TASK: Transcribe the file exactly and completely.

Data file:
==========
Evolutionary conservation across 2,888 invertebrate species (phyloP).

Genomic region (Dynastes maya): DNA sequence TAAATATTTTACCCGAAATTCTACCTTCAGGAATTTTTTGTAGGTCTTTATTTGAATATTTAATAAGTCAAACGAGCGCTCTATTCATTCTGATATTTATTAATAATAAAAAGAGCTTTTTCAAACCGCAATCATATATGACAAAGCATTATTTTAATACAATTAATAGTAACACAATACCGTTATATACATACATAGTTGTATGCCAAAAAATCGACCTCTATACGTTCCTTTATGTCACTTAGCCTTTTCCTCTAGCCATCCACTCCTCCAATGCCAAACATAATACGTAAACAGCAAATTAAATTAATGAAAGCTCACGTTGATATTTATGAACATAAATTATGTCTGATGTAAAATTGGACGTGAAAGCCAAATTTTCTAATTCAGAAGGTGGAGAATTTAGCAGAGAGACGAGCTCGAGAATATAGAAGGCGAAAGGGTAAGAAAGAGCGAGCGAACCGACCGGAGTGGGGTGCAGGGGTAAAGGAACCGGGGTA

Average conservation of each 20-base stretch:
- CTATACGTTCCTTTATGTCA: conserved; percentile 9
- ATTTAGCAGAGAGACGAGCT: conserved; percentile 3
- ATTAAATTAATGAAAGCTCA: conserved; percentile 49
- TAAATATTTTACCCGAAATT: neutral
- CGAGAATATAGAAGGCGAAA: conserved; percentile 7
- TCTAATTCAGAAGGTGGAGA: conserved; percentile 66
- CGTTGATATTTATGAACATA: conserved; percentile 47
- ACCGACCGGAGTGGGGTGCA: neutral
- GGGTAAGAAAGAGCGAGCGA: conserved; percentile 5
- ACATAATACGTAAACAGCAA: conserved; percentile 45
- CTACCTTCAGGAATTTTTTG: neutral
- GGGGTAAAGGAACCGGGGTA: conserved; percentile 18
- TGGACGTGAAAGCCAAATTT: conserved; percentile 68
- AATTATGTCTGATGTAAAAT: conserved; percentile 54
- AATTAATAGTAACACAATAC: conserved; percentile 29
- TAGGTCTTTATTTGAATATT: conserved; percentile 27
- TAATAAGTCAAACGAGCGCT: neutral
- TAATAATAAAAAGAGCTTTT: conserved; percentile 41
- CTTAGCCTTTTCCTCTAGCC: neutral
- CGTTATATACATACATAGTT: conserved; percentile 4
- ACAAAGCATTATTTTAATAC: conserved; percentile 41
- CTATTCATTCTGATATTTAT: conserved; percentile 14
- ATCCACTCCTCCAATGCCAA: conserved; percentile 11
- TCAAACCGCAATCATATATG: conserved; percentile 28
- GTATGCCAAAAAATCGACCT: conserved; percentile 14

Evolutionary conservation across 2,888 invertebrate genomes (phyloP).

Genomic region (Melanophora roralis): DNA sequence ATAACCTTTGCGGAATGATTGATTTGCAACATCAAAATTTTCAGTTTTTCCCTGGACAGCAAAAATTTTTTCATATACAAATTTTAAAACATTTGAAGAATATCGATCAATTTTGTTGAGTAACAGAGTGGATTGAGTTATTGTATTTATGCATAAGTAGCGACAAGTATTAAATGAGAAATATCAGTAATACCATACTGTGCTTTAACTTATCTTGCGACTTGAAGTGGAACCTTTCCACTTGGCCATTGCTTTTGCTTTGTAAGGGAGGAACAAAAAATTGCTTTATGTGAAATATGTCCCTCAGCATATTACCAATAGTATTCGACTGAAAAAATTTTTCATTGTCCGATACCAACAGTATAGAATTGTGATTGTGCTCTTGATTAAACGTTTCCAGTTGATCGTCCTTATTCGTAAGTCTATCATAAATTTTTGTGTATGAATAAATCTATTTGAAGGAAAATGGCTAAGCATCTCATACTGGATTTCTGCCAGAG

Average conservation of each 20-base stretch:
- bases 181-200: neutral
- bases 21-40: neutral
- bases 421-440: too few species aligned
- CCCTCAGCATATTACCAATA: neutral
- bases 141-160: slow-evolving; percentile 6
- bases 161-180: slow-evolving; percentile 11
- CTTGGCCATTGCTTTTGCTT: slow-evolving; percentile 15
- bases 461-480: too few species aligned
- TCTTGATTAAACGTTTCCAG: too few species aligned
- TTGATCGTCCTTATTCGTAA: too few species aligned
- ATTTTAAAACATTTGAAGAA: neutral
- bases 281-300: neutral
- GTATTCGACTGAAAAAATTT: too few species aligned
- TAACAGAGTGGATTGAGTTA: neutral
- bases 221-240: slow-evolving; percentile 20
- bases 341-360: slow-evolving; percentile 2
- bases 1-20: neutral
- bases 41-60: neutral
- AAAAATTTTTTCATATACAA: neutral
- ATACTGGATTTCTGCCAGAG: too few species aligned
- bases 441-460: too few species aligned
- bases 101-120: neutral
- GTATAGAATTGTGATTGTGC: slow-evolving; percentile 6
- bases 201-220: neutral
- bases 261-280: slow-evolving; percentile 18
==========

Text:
Evolutionary conservation across 2,888 invertebrate species (phyloP).

Genomic region (Dynastes maya): DNA sequence TAAATATTTTACCCGAAATTCTACCTTCAGGAATTTTTTGTAGGTCTTTATTTGAATATTTAATAAGTCAAACGAGCGCTCTATTCATTCTGATATTTATTAATAATAAAAAGAGCTTTTTCAAACCGCAATCATATATGACAAAGCATTATTTTAATACAATTAATAGTAACACAATACCGTTATATACATACATAGTTGTATGCCAAAAAATCGACCTCTATACGTTCCTTTATGTCACTTAGCCTTTTCCTCTAGCCATCCACTCCTCCAATGCCAAACATAATACGTAAACAGCAAATTAAATTAATGAAAGCTCACGTTGATATTTATGAACATAAATTATGTCTGATGTAAAATTGGACGTGAAAGCCAAATTTTCTAATTCAGAAGGTGGAGAATTTAGCAGAGAGACGAGCTCGAGAATATAGAAGGCGAAAGGGTAAGAAAGAGCGAGCGAACCGACCGGAGTGGGGTGCAGGGGTAAAGGAACCGGGGTA

Average conservation of each 20-base stretch:
- CTATACGTTCCTTTATGTCA: conserved; percentile 9
- ATTTAGCAGAGAGACGAGCT: conserved; percentile 3
- ATTAAATTAATGAAAGCTCA: conserved; percentile 49
- TAAATATTTTACCCGAAATT: neutral
- CGAGAATATAGAAGGCGAAA: conserved; percentile 7
- TCTAATTCAGAAGGTGGAGA: conserved; percentile 66
- CGTTGATATTTATGAACATA: conserved; percentile 47
- ACCGACCGGAGTGGGGTGCA: neutral
- GGGTAAGAAAGAGCGAGCGA: conserved; percentile 5
- ACATAATACGTAAACAGCAA: conserved; percentile 45
- CTACCTTCAGGAATTTTTTG: neutral
- GGGGTAAAGGAACCGGGGTA: conserved; percentile 18
- TGGACGTGAAAGCCAAATTT: conserved; percentile 68
- AATTATGTCTGATGTAAAAT: conserved; percentile 54
- AATTAATAGTAACACAATAC: conserved; percentile 29
- TAGGTCTTTATTTGAATATT: conserved; percentile 27
- TAATAAGTCAAACGAGCGCT: neutral
- TAATAATAAAAAGAGCTTTT: conserved; percentile 41
- CTTAGCCTTTTCCTCTAGCC: neutral
- CGTTATATACATACATAGTT: conserved; percentile 4
- ACAAAGCATTATTTTAATAC: conserved; percentile 41
- CTATTCATTCTGATATTTAT: conserved; percentile 14
- ATCCACTCCTCCAATGCCAA: conserved; percentile 11
- TCAAACCGCAATCATATATG: conserved; percentile 28
- GTATGCCAAAAAATCGACCT: conserved; percentile 14

Evolutionary conservation across 2,888 invertebrate genomes (phyloP).

Genomic region (Melanophora roralis): DNA sequence ATAACCTTTGCGGAATGATTGATTTGCAACATCAAAATTTTCAGTTTTTCCCTGGACAGCAAAAATTTTTTCATATACAAATTTTAAAACATTTGAAGAATATCGATCAATTTTGTTGAGTAACAGAGTGGATTGAGTTATTGTATTTATGCATAAGTAGCGACAAGTATTAAATGAGAAATATCAGTAATACCATACTGTGCTTTAACTTATCTTGCGACTTGAAGTGGAACCTTTCCACTTGGCCATTGCTTTTGCTTTGTAAGGGAGGAACAAAAAATTGCTTTATGTGAAATATGTCCCTCAGCATATTACCAATAGTATTCGACTGAAAAAATTTTTCATTGTCCGATACCAACAGTATAGAATTGTGATTGTGCTCTTGATTAAACGTTTCCAGTTGATCGTCCTTATTCGTAAGTCTATCATAAATTTTTGTGTATGAATAAATCTATTTGAAGGAAAATGGCTAAGCATCTCATACTGGATTTCTGCCAGAG

Average conservation of each 20-base stretch:
- bases 181-200: neutral
- bases 21-40: neutral
- bases 421-440: too few species aligned
- CCCTCAGCATATTACCAATA: neutral
- bases 141-160: slow-evolving; percentile 6
- bases 161-180: slow-evolving; percentile 11
- CTTGGCCATTGCTTTTGCTT: slow-evolving; percentile 15
- bases 461-480: too few species aligned
- TCTTGATTAAACGTTTCCAG: too few species aligned
- TTGATCGTCCTTATTCGTAA: too few species aligned
- ATTTTAAAACATTTGAAGAA: neutral
- bases 281-300: neutral
- GTATTCGACTGAAAAAATTT: too few species aligned
- TAACAGAGTGGATTGAGTTA: neutral
- bases 221-240: slow-evolving; percentile 20
- bases 341-360: slow-evolving; percentile 2
- bases 1-20: neutral
- bases 41-60: neutral
- AAAAATTTTTTCATATACAA: neutral
- ATACTGGATTTCTGCCAGAG: too few species aligned
- bases 441-460: too few species aligned
- bases 101-120: neutral
- GTATAGAATTGTGATTGTGC: slow-evolving; percentile 6
- bases 201-220: neutral
- bases 261-280: slow-evolving; percentile 18